Gail in China Report #2

Greetings Finite Worlders! Gail is on her 1 month lecture tour of China. She’s unable to access WordPress from China, but does have access to email, so she’s sending me updates to publish here on OFW. This is the second of her Updates to me from China.  My Byline/About appears at the bottom here, but the China Travelogue articles are authored by her and all photos are from her. We will try to keep you updated as the trip progresses. -RE

I left on March 13, and it is now March 25, so I have been traveling or in China for 12 days now. 

The short course I have been teaching is approaching its end point. I have given seven two-hour lectures to my class. Tomorrow, I will finish the last of my lectures (for 1/2 hour or so), and give a test for the rest of the period. The test will be multiple choice and short answer. The big concern I have is whether the students will know enough English to do well on the exam. One of the faculty has written translations for parts of the test, but there is still quite a lot that is not translated.
My plans for the rest of my stay here are still being finalized. I will be flying to Hohhot, Inner Mongolia on Friday, and staying through the week-end. That is about a 1.5 hour flight north-west of Beijing. One of the graduate students is from there. That is a big coal producing region, and wind energy is also produced there. The graduate student’s father is involved with wind energy.
There is also a plan that I will visit Daqing oil field with two of the professors, since that is a location that the professors are familiar with, and where they have contacts. The second trip will probably take place the following week-end (and a bit before and after), because the professors have teaching commitments during the week. In between, plans are still being finalized. One plan being discussed is an internal seminar with faculty/ grad students here; another is to try to get together with a fairly high level official that I met when I was here in 2011. I am doing other things as well. I have been helping Prof. Jiangliang Wang with a paper evaluating unconventional gas in China. (I have been a co-author on two previous papers with him.) And I am talking to graduate students about their projects, with the idea of perhaps helping them.
Prof. Feng would like to help me get my ideas together in an easy-to follow form. My lectures here have been videotaped (with me standing next to the slides), with the idea of putting the videotapes up on line, probably on OurFiniteWorld. I also have PDFs of my talk that can be put up on line, perhaps with notes added.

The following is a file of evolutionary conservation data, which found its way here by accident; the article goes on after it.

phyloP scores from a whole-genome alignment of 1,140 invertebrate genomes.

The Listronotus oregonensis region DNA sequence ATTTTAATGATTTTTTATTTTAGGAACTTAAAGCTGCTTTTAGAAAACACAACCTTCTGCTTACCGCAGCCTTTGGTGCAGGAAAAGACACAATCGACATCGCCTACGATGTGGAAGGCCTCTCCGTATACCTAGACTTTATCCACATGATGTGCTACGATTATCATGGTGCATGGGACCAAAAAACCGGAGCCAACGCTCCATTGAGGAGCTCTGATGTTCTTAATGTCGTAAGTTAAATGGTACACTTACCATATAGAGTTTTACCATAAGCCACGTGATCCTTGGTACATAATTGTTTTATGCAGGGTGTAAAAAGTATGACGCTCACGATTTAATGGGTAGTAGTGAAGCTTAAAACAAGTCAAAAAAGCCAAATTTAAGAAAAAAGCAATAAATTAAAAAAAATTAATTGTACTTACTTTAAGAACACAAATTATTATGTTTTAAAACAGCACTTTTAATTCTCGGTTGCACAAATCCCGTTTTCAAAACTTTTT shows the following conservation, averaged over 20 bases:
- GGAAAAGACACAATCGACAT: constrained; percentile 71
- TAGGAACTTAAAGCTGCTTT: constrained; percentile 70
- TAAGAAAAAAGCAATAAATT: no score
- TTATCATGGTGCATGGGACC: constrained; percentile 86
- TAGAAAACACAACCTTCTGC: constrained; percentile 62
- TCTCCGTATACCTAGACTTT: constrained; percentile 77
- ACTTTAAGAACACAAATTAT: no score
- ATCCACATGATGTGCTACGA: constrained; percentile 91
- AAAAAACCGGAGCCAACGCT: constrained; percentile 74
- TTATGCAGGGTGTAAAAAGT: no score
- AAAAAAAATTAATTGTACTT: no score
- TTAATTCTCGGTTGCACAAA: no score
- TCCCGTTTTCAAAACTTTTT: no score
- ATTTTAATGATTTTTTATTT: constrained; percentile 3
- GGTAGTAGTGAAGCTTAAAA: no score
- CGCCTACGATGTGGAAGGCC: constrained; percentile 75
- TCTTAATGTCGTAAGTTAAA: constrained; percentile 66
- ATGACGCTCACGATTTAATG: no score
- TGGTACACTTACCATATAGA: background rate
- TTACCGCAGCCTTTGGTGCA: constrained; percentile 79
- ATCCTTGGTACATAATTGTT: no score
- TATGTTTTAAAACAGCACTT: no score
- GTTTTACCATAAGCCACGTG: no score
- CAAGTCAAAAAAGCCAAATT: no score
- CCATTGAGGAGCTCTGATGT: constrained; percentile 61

As I indicated previously, I am being treated very well. On Saturday morning, three graduate students and I climbed a nearby mountain overlooking a reservoir. It was not very high, and there were stairs leading to the top, so it was not too difficult.


A few comments about life here:
There are a lot of people wearing clothing with American logos on them, or with writing in English on them. Some of the writing is simply an American brand name like Adidas. I haven’t noticed any clothing at all with Chinese characters on them. In one case, I noticed a Chinese brand (361 Degrees) on a some shoes, written in American lettering.
A lot of people know at least a little English, since English has been taught in the schools for quite a few years (10?). But many of the students are not very good at spoken English, because most of their training was with respect to written English and grammar. The students have received PDFs of my presentations, so have had a chance to read them, and look up words if needed, to try to understand what is being said. Students all seem to have English-Chinese dictionaries on their phones, so that they can figure out translations.
There is no cold water served here, except bottled water (probably because of potability issues, past or present). At every meal, soup of some form is provided, free of charge. This is sometimes eaten with a spoon, and sometimes drunk from the bowl. Hot soy milk is one common from of soup, especially for breakfast. There are several other kinds of soup, including egg drop soup and various forms of thin grain porridge. At restaurants, if a beverage is ordered, it is often hot water, served in a pot (like hot water for tea, but without the tea). The graduate student office keeps thermoses of hot water, to make tea. In fact, all of the offices on campus seem to keep thermoses of hot water. These are refilled by the dining hall.
The food is quite varied here, with more vegetables (and more kinds of vegetables) served here than in the United States. Fish tends to have a lot of bones in it; meat often has a lot of bones in it (or it is ground, and in a dumpling). I am willing to try quite a few things, so I haven’t had a problem with the food.
One thing I noticed is that the campus is not very handicapped accessible. I have seen a few buildings with ramps, but most of them have lots of steps. There are elevators, but they don’t necessarily stop at every floor. If you want to go to the fourth floor, you may have to go to the fifth floor and walk down a flight of stairs. Doorways may have bars at the bottom that a person has to step over. I asked about not seeing any students in wheelchairs on campus. I was told that the bus system wasn’t set up for handicapped people (and I doubt that the dorms are set up for handicapped people), so wheelchairs are few and far between.
The Great Firewall of China blocks a lot of websites–anything Google related, WordPress and Blogspot blogs, Facebook, Twitter, the Wall Street Journal, and I am sure a fair number of other sites. Our Finite World is available to read (but not edit) in China, but I have been having difficulty accessing it, apparently because of a weak WiFi system on campus. People who are accessing the Internet using an Ethernet cable are doing much better at connecting up with Our Finite World.